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Could Copa America buzz lead to a Major League Soccer team in Phoenix?

United States' Clint Dempsey reacts after scoring against Paraguay during the first half of a Copa America Group A soccer match Saturday, June 11, 2016, in Philadelphia. (AP Photo/Matt Rourke)

PHOENIX — Soccer fans from around the Phoenix-area have flocked to the Copa America soccer tournament at University of Phoenix stadium.

The venue is one of 10 around the country hosting the tournament. Two games have already been played in Glendale, with the third-place game coming up on Saturday. Of all the places hosting the Copa America tournament, the Phoenix-area is the only one that does not have its own Major League Soccer team.

Garrett Cleverly, creator and editor of the Arizona soccer website, said the MLS does market studies, and if the Phoenix-area continues to host international games and fans continue to show up, it could propel Arizona to the forefront of future MLS expansion. He added, though, that fans would need to show up for more than just Copa America or international soccer games.

“The big question is: Are the fans going to support any professional teams that we do have in town, even the college teams,” Cleverly said. “Major League Soccer chooses cities based off fan support. Philadelphia got their team based on fan support. Phoenix can do it to. People just need to continue to support the soccer programs and the teams that we have in town now.”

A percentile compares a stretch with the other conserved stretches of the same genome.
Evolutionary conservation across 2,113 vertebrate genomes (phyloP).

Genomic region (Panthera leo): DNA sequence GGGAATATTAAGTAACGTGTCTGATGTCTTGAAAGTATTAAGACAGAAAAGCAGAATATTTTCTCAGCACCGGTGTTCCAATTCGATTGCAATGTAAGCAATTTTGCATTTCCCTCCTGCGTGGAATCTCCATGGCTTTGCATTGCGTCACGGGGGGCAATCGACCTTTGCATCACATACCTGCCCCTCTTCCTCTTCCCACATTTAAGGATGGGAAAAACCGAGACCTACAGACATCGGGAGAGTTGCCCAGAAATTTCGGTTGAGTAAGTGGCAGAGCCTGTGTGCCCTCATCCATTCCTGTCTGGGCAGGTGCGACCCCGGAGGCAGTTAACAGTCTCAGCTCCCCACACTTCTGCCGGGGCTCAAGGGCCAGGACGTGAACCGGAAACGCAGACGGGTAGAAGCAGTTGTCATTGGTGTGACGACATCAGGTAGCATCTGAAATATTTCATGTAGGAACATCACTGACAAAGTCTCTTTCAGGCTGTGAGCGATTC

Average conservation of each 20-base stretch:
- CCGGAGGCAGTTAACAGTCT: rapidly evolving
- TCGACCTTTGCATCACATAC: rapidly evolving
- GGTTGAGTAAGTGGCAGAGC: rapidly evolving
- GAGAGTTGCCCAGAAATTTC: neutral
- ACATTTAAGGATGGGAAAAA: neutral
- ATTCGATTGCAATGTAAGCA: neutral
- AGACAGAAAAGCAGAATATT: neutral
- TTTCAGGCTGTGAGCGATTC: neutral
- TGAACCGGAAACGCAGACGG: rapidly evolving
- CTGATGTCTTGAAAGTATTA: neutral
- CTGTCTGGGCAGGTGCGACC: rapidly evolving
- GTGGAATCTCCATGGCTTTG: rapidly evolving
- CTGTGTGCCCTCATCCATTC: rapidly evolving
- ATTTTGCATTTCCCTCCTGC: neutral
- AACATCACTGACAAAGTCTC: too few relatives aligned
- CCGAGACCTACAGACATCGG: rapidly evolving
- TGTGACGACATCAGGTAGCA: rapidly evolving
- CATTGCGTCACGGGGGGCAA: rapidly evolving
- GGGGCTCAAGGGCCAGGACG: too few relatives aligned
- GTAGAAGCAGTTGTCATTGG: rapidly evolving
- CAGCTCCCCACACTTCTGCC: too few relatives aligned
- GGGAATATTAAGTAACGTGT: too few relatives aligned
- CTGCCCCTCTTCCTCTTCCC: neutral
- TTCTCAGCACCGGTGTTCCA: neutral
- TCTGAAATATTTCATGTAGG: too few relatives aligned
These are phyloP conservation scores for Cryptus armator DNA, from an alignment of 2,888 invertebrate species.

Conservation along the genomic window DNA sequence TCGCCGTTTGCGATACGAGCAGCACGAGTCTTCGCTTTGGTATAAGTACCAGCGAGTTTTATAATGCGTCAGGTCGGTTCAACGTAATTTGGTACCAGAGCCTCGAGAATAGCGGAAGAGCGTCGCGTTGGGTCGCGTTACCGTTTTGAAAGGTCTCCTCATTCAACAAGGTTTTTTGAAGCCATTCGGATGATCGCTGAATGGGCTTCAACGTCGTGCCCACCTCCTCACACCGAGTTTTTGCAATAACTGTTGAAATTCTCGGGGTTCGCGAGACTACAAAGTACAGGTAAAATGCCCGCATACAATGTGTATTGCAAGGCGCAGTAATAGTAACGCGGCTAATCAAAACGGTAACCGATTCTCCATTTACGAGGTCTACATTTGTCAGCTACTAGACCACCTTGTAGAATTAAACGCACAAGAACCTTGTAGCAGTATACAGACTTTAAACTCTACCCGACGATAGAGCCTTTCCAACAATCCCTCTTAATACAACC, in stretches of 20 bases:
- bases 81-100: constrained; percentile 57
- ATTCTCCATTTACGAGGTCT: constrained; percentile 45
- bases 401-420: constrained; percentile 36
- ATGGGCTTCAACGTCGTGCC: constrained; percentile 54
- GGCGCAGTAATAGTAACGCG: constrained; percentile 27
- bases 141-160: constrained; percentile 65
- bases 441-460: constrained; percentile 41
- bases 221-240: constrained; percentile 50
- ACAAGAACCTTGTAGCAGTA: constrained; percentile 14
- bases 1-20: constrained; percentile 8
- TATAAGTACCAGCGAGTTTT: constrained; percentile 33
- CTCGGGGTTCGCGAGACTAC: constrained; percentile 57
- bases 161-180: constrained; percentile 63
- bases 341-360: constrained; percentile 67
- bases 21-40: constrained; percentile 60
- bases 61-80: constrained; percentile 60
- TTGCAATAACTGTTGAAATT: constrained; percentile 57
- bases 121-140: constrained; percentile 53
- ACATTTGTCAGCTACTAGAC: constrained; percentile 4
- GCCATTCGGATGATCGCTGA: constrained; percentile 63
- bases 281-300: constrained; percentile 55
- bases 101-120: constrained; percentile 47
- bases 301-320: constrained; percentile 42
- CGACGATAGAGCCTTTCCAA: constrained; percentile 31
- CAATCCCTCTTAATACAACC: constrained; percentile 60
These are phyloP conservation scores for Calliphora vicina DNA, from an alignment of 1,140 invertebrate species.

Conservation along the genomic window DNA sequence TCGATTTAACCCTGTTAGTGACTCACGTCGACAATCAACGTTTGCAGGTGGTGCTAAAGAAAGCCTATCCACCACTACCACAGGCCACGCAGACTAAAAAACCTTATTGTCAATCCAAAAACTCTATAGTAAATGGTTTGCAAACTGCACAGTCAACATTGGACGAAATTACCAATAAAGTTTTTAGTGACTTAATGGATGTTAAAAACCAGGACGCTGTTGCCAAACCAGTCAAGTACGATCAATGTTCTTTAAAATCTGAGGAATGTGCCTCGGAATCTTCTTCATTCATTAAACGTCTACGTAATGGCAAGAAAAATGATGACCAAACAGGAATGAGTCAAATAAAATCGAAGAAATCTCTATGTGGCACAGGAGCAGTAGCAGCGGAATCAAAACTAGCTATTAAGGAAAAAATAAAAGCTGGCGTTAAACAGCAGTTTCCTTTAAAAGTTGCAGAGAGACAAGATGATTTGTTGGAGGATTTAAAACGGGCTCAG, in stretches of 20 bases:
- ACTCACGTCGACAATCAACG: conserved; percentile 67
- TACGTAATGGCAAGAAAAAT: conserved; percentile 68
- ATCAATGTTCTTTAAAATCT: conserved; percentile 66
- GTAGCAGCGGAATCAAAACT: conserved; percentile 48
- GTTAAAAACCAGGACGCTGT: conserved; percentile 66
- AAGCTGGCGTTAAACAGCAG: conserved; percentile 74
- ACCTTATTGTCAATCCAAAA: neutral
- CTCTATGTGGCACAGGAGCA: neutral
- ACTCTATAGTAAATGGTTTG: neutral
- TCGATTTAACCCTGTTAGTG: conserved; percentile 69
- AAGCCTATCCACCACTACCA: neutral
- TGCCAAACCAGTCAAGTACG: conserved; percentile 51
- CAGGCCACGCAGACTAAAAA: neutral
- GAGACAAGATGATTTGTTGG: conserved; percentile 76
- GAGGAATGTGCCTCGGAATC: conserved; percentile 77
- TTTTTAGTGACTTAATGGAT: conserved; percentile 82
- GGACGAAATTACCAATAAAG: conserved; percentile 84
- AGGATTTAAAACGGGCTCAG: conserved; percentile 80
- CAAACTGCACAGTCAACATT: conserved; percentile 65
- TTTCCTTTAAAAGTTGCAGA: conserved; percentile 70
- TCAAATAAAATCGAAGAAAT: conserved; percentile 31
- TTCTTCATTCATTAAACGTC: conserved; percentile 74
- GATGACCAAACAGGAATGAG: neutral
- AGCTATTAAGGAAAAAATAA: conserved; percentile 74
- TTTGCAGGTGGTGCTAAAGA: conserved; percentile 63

One of those teams is Arizona United. The third-tier pro soccer team of the United Soccer League plays at the Peoria Sports Complex.

“For Phoenix to get a Major League Soccer team, people need to support the local soccer team. It’s as simple as that.”

Cleverly admitted it’s tough to get fans to an outdoor soccer game during the hot summer months. He said if the MLS were to expand to Phoenix, it would need a soccer-specific stadium with a closed roof for the summer months. Cleverly said University of Phoenix Stadium is great, but just too big.

“Major League Soccer doesn’t want to see thousands of empty seats inside the stadium,” Cleverly said.

Another major factor is money. Cleverly added that a Phoenix MLS soccer team would need an owner willing to put up $300-400 million to bring a soccer team to Arizona and to build a stadium. The MLS is planning to expand to the Atlanta, Minneapolis and Miami markets before the end of the decade, with future expansion possible.

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